Brett’s Story: The Price of Debt

Meet Brett, a full-time student living in Indiana, Pennsylvania who’s pursuing his PhD degree.

What do you do?

I’m in the second year of my program at Indiana University, pursuing a degree in Literature and Criticism. It’s the study of literature but using theories and criticism to discuss different pieces.

What did your upbringing teach you about finances?

As a child up through graduating college, I was really not taught much about saving money. My parents were probably bad roles models in that sense. They used credit cards to pay for everything and would only make monthly payments. Goodness knows how much they paid in interest in their lives.

When I got older, it was extremely easy to get credit in the late 80s. Every student in college I knew had three or four credit cards. Every week, there would be someone on the street corner who asked, “Hey want a credit card? You’ll get a free t-shirt!”

Most people I knew had 25% APRs. If you were smart, you paid it off. If you weren’t smart, you made poor decisions. I understood the concept on paying interest and not wanting things to end up costing more than what I paid for them.

What are your lowest and highest financial points?

Probably a few years ago I experienced my lowest point. I had recently left a position in 2016 where my job paid for my food and housing in addition to a nice salary. I had to find a place to live. I did okay for the first couple of months because of severance pay. Once that ended, I was just living off my savings. I went from having a nice savings nest to having nothing.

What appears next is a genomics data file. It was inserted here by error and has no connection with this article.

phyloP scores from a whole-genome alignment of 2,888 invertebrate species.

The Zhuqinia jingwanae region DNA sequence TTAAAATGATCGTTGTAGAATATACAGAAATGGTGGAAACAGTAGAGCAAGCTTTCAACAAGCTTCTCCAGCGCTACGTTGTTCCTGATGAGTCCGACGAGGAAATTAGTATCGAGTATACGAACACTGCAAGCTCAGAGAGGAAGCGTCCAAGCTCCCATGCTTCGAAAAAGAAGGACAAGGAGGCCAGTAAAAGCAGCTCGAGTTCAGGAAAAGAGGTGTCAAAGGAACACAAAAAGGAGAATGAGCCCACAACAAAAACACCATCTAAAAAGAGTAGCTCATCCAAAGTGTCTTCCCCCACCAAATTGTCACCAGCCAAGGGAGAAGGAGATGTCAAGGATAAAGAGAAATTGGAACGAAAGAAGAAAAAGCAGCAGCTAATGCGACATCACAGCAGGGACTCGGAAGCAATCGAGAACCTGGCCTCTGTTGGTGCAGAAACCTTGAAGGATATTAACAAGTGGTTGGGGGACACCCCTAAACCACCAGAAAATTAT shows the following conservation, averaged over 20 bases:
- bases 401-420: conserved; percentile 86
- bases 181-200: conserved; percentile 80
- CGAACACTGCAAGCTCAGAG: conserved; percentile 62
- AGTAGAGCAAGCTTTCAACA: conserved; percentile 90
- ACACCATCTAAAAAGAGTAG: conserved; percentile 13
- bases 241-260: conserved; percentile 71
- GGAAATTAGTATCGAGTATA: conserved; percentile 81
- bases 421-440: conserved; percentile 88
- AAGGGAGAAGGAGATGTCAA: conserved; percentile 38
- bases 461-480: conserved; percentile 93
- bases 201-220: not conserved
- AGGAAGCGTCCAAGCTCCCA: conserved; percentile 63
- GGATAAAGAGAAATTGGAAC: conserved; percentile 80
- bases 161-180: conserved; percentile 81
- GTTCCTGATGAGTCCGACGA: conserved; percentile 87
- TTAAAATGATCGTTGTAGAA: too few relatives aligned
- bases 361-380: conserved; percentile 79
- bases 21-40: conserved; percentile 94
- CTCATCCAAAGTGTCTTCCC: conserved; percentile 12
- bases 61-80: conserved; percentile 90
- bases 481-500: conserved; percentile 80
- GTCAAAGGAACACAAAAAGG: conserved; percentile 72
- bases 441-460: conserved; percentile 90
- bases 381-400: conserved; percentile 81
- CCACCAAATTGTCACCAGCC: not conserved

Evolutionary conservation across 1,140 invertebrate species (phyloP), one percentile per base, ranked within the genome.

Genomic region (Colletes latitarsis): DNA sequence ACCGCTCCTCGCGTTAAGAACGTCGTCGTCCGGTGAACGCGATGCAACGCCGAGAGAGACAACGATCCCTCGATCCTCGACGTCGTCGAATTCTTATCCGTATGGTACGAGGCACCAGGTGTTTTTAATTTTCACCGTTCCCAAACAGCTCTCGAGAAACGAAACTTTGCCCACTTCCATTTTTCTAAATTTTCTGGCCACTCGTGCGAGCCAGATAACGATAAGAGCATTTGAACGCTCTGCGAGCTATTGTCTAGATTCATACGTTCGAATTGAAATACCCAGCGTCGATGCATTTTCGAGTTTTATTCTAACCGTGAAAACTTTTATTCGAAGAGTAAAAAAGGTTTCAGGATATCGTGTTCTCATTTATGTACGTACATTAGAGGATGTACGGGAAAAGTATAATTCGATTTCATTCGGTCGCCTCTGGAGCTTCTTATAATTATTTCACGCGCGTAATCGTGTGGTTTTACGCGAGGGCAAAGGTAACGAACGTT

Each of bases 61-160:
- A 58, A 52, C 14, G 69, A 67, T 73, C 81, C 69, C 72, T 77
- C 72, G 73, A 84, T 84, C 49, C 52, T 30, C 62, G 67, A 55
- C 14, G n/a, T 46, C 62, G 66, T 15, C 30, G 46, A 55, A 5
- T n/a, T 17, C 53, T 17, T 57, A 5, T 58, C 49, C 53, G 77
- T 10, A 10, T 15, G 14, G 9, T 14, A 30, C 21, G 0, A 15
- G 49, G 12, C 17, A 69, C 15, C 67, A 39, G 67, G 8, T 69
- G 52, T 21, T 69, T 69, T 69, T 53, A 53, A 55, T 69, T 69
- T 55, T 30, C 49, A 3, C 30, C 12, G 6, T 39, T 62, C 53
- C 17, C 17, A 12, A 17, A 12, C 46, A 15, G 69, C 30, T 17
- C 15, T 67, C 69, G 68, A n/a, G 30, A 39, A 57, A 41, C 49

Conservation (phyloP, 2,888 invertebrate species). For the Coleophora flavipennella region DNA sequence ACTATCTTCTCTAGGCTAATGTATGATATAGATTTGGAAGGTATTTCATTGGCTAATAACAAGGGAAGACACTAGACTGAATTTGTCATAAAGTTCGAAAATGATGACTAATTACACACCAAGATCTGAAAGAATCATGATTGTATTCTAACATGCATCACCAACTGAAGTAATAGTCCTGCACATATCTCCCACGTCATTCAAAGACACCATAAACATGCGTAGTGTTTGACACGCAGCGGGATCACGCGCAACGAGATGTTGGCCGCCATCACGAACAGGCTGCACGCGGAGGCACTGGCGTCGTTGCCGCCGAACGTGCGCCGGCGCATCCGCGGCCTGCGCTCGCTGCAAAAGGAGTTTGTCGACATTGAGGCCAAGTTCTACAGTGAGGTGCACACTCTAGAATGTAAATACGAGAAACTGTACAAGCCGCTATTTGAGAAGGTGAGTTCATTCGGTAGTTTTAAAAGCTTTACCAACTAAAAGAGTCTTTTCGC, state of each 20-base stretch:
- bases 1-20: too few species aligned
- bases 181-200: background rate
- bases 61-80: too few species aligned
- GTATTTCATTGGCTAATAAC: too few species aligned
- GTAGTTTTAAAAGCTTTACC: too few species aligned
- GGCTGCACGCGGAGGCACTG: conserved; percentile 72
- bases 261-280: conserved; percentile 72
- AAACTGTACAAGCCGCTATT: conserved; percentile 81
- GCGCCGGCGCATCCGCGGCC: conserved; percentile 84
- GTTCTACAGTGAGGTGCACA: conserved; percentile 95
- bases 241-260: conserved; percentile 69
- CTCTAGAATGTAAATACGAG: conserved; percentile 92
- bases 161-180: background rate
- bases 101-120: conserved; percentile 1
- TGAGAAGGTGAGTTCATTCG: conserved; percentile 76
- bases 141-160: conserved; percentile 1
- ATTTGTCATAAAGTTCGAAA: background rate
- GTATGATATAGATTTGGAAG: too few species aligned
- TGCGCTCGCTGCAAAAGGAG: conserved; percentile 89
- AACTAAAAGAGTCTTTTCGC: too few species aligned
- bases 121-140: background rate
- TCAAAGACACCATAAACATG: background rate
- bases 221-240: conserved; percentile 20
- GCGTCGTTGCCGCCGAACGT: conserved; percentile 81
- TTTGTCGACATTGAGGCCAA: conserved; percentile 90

My financial high point would’ve been the beginning of 2016 when I still had my position. I was doing very well and saving lots of money. I was able to put money in my Roth IRA and SRAs; I felt like I had multiple lines of savings.

Have you found it possible to save since losing that position?

I’m just increasing my debt each semester with my loan check that helps pays for bills. I put that money in my savings, and it pays through the semester. The hope is once I graduate and get a real job, that I could save from there.

I don’t know how one can save when they’re a student. The reality for most is, “How can I save when I should be paying off debt?” Where I am, savings accounts are paying less than what my debt costs.

How did you know where to start saving?

I worked in higher education and it’s a good line of work that offers workshops to help you gain knowledge. Most of my money is saved through TIAA. They were good about offering workshops and one-on-one counseling.

What’s one thing you know about money now that you wish you could tell your 18-year old self?

I knew a girl in college. She and I took a few classes together. I admired her greatly because as she went to school, she was working throughout. She was a dedicated housekeeper who would never go out to eat.

I just can’t imagine living my life so restrictively as I went through college. For me, I’d rather have debt in college and have life experiences than not live. I was able to travel to multiple countries in Europe and Russia. I can’t say that I regret the choices I made when I was in college.

You could end up being 40 with no debt because you sacrificed as a young person, but I don’t know if you’ll be any better off from a life satisfaction standpoint.

What does money mean to you in your life?

It means opportunity. Going somewhere, buying something—it all involves money.

What are your savings goals?

Soon I’ll be applying for a teaching assistantship. If I get it, I’ll be teaching two classes each semester. I’ll be paid $25,000 a year, so I’ll be above the poverty line. If I get the position, I’ll have access to the university’s health insurance, and I won’t have to take out any more loans. Getting this assistantship would open up a lot of opportunities for me and help me build my savings.

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